While it turned out to be a PR stunt, it still got us thinking
Imagine driving down the rural part of Interstate 80, somewhere between Des Moines and Omaha. In the distance, you see an attractive looking man in jeans, sporting a scruffy beard. He has crystal blue eyes, a welcoming smile, and a thin, built frame.
Suddenly, he sticks his thumb out.
Would you stop and pick him up? What’s that you say – no way? Too dangerous? Fair enough. Goodness knows helping strangers in this way can be risky.
But what if it were Jared Leto – might that change your mind?
Believe it or not, this is exactly what the 30 Seconds To Mars frontman suggested he would be doing in the future. Yep, that’s right. In an interview with Ryan Seacrest, Leto revealed his plans to hitchhike from coast to coast to help promote his band’s new album, America.
“It’s a pretty big adventure,” Leto said. “I’m going to hitchhike, among other things, across the country from New York City to Los Angeles. I may jump on a donkey in the Grand Canyon or take a hot air balloon. I got the gear. I got the gear.”
Sorry to report – what he said and what actually happened were two different thing (see end of most for more).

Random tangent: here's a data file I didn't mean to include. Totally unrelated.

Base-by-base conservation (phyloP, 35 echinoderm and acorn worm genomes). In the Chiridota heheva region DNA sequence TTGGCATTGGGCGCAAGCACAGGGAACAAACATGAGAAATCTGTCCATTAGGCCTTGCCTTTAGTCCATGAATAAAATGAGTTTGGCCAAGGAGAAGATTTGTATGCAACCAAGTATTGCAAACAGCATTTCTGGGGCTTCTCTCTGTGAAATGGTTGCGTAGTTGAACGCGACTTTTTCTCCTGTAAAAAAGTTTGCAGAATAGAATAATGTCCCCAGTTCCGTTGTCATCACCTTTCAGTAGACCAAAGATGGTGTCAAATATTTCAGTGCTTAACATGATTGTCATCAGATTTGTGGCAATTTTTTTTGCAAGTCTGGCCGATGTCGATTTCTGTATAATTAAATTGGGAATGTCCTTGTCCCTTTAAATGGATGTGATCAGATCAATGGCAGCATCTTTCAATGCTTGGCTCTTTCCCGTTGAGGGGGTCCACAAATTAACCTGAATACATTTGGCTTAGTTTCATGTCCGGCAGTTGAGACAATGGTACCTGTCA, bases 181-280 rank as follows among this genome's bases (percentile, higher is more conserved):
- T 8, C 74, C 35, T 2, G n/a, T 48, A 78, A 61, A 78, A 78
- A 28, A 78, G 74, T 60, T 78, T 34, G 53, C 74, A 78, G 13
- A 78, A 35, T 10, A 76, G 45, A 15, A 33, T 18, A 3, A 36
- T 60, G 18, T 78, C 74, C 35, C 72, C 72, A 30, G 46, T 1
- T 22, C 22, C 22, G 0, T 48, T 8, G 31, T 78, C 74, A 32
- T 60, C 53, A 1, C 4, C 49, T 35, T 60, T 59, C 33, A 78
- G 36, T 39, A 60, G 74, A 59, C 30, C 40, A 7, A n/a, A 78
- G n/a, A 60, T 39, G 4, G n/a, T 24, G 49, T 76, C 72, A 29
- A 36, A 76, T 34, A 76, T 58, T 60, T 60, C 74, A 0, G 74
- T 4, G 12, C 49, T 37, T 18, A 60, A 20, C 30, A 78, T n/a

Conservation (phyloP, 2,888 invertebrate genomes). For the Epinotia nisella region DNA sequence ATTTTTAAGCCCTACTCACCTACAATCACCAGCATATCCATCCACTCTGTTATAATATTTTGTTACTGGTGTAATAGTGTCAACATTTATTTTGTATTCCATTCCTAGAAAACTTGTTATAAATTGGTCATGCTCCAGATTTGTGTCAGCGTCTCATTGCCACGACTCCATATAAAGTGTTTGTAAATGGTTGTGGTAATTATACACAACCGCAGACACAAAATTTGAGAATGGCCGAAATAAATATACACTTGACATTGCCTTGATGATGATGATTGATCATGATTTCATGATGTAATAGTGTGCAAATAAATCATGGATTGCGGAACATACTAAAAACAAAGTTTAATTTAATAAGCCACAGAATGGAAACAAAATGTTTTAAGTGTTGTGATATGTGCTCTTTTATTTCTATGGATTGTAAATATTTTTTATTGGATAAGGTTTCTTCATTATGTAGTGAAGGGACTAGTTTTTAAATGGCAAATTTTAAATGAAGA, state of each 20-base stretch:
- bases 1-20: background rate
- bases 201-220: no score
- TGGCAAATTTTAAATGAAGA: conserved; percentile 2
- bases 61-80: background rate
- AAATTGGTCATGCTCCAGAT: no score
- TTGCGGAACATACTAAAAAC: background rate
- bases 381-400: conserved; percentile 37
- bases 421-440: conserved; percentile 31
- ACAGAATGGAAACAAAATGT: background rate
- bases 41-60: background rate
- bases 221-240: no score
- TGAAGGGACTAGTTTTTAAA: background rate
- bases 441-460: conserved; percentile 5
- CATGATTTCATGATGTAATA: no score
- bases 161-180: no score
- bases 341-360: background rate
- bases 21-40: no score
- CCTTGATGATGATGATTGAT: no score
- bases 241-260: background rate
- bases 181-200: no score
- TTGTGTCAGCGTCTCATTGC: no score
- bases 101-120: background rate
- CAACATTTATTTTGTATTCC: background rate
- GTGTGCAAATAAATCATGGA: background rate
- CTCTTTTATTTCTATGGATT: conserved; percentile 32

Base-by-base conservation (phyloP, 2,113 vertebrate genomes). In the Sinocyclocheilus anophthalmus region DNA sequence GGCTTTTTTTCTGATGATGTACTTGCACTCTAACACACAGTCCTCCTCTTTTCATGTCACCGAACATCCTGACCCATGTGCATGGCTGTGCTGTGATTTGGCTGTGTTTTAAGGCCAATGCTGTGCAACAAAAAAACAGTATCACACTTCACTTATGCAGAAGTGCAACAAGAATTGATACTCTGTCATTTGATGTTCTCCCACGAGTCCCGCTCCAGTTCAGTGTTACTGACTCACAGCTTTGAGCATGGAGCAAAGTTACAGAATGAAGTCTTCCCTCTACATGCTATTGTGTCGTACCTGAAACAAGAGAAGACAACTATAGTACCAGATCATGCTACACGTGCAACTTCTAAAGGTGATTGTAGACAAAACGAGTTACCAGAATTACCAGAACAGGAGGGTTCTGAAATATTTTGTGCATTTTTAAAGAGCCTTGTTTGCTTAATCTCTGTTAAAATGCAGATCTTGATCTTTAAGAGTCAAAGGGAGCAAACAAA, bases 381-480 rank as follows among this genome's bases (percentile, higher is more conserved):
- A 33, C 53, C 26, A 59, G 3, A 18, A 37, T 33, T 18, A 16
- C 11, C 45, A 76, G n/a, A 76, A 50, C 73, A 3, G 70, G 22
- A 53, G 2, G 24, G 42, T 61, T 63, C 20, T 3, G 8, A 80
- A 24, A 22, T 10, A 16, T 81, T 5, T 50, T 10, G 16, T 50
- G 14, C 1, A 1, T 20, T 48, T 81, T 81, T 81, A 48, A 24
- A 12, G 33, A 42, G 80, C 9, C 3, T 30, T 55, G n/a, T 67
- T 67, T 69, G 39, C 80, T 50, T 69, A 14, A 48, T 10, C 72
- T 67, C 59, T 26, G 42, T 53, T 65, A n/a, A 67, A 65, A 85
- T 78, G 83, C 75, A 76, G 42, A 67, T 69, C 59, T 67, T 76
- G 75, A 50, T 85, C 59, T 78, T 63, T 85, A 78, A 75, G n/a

But let’s go with this for a moment. If Leto were to actually go on a long hitch-hiking trip, would he physically be up to the challenge?
The likely answer is yes. At 46, he continues to defy his age. To his credit, he’s regularly involved with various mindful physical activities, including yoga, stretching, and outdoor workouts.
That said, he’d probably run into a few bumps. Believe it or not, in certain states, hitchhiking is illegal. New York, New Jersey, Nevada, Utah, and Wyoming are just to name a few.
Still, the thought of seeing this mega-watt celebrity in need of a ride is pretty amazing. But wouldn’t this be dangerous for him? After all, he could run into virtually anyone – including a psychopath, right?
According to the website Wanderly, maybe not so much.
Between the years 1979 and 2000, there were 675 cases of serious crime (rape and murder) along America’s highways. In breaking down the numbers, they suggest hitchhikers like Leto and others like him have something like a 0.0000089% of encountering trouble.
So, here’s the windup on this story. Leto’s already completed his “hitch-hiking” tour. Turns out, it wasn’t all it was cracked up to be.
As reported in Vice, it only lasted five days. Can anyone say PR stunt?
Still, if Leto were to do as he said he was going to, it would be interesting to see who might give him a ride. Would you?